I’m a quilter and have been since before I ever heard of machine embroidery. Still, inspired by folks like Eleanor Burns and Kaye Woods, I’d gotten quite comfortable with creating my quilts with the help of my 1972 Kenmore. But boy-oh-boy, when I finally realized the potential of computerized embroidery machine and “earned my chops” as my hubby puts it, I knew I wanted to take my embroidery beyond the hoop endeavors of turning the precise and accuracy of machine embroidery into a means of creating large, embroidered quilt projects with a speed and elegance inspired by folks like Eleanor and Kaye.
Just choose a block size – 4, 5 or 6-inch square – a thread color scheme (to match either your stash, imagination or both) and begin sewing stacks of seemingly simple blocks. When you have enough, sew them together into your pattern and voila! you’ve got your quilt top.
Next stop: Sandwich your quilt, then quilt , echo quilt or stitch in the ditch.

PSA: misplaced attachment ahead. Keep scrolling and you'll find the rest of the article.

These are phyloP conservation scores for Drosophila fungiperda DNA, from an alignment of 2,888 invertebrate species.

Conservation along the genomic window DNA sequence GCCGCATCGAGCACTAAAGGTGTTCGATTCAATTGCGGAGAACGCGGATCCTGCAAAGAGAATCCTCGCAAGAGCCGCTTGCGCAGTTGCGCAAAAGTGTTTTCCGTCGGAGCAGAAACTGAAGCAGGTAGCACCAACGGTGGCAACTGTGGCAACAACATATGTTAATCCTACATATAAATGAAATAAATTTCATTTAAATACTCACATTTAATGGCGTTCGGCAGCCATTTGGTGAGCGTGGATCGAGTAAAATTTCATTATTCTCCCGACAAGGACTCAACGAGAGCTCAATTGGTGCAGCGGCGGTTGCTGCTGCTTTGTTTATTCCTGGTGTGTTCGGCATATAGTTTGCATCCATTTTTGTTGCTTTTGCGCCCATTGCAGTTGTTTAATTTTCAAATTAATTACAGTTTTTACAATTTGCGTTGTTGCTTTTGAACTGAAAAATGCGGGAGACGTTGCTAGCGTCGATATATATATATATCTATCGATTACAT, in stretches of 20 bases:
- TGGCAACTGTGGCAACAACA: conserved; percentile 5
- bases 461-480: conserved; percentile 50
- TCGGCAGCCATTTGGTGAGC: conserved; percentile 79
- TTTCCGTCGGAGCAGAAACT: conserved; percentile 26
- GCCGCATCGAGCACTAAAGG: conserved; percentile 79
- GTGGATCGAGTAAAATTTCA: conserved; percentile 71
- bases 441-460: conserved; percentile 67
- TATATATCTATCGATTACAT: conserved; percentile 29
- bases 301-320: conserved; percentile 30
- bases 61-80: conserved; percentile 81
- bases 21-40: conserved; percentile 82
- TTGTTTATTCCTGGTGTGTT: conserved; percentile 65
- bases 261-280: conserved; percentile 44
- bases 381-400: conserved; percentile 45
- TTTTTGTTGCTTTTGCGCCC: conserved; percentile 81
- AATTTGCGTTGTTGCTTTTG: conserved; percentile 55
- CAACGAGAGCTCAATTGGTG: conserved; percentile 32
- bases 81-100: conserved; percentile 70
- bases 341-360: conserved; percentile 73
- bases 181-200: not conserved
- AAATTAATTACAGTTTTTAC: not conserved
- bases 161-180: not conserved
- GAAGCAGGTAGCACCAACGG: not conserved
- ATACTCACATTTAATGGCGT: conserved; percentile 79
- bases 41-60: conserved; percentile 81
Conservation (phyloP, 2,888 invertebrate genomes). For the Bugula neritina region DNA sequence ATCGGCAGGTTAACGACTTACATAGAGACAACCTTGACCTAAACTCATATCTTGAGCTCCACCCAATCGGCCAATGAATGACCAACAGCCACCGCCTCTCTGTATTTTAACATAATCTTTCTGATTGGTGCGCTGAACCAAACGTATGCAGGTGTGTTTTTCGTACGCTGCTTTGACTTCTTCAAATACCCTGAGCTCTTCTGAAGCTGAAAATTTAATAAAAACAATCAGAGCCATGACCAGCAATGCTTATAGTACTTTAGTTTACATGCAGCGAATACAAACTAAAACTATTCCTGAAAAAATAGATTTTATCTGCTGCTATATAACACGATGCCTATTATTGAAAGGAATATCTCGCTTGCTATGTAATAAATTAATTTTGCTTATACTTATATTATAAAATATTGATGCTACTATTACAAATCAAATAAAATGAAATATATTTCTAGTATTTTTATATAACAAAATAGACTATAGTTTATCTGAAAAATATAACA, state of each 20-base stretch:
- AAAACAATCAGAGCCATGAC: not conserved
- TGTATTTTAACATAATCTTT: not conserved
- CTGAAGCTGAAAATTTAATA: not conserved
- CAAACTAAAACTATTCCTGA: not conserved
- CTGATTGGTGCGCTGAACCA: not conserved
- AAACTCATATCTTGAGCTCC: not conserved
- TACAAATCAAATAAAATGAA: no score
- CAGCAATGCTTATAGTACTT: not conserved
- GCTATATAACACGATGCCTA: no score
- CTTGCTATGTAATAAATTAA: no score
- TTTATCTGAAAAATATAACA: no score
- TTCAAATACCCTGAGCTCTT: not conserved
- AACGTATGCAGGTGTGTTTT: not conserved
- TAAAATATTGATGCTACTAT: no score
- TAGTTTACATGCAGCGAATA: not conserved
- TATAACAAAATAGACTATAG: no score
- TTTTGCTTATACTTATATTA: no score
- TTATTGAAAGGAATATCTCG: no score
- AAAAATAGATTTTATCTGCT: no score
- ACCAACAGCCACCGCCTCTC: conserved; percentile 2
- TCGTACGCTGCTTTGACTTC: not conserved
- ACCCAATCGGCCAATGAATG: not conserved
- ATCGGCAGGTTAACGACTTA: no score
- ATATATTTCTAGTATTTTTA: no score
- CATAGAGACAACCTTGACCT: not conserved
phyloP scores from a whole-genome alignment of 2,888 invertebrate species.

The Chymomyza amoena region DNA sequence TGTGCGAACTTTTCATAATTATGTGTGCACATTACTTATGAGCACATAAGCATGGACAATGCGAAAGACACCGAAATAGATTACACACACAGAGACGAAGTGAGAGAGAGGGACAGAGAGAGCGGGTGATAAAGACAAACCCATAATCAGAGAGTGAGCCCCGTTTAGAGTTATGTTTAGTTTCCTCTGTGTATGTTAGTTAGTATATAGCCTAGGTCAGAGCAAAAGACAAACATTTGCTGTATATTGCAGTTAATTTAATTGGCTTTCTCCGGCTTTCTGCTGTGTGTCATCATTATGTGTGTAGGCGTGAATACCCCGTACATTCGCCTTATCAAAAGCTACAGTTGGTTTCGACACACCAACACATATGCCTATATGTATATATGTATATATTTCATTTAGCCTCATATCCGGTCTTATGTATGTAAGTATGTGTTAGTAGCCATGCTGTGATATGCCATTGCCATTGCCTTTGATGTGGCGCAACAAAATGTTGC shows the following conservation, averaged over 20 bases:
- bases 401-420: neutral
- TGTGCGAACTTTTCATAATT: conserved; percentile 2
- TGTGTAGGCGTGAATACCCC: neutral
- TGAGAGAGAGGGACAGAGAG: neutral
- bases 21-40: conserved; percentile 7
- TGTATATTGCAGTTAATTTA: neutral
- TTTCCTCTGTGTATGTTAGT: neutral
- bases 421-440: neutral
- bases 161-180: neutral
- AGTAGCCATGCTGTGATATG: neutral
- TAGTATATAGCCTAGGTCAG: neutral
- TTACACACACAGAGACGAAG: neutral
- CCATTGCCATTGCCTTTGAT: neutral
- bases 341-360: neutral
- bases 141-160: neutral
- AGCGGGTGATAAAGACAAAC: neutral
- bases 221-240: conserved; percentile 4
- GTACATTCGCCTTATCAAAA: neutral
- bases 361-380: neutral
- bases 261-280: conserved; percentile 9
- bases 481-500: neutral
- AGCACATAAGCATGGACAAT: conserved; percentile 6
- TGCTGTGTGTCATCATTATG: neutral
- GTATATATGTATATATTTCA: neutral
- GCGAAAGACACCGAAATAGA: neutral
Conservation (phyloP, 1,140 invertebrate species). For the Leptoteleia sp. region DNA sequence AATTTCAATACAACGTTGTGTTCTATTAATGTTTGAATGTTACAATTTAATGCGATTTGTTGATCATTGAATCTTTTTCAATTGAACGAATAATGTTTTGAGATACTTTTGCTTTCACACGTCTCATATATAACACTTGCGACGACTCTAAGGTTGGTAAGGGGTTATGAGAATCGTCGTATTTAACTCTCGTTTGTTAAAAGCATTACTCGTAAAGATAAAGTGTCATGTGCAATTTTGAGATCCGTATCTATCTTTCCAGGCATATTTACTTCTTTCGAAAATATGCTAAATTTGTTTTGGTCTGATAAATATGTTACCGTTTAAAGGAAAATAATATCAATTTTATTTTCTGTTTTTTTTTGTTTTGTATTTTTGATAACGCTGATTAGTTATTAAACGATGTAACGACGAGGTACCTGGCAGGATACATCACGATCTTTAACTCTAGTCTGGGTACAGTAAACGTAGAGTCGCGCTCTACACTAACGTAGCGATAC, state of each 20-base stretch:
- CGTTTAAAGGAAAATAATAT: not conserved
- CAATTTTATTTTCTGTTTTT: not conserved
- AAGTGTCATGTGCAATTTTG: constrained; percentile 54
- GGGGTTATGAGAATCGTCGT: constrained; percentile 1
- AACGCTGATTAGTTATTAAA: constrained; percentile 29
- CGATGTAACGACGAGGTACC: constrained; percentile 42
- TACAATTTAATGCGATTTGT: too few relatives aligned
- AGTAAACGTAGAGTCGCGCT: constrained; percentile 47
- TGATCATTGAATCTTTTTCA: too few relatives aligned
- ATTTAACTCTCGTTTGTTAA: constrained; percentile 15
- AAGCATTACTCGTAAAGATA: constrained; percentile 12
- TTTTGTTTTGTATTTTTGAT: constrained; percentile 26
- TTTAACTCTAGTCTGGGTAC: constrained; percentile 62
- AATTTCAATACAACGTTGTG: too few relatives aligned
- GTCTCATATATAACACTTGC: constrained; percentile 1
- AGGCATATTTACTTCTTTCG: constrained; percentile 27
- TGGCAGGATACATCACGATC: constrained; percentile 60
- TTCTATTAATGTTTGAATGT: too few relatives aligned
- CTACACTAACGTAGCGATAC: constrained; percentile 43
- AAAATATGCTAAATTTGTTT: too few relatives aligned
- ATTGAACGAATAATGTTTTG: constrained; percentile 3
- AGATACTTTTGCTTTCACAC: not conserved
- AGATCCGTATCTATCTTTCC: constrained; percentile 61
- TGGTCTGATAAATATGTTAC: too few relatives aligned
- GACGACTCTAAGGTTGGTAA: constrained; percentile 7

Don’t let the fact that this is a single quilt block design in three sizes fool you. It’s one block and dozens of variation on a theme, with the 8-point star being only the simplest of the patterns from which to start. Mix it with other quilt designs of the same size as shown in photos mixed with Double Wedding Ring.
A quilt too ambitious for you? That’s okay too. Because 8-Point Star dovetails nicely into other, smaller projects that from which you can make your own personal statement. See photos of the pillow top added to the stool and how I attached it to the legs.
Of course, if you’re not certain just how far you can go with this one seemingly simple design, try virtually road-testing the concept with your Electric Quilt program. Some of the photos were made by users.
Finally, if this single pattern isn’t enough of a challenge, try doubling down with one of my other quilt block designs and see just how far you can go. I challenge you.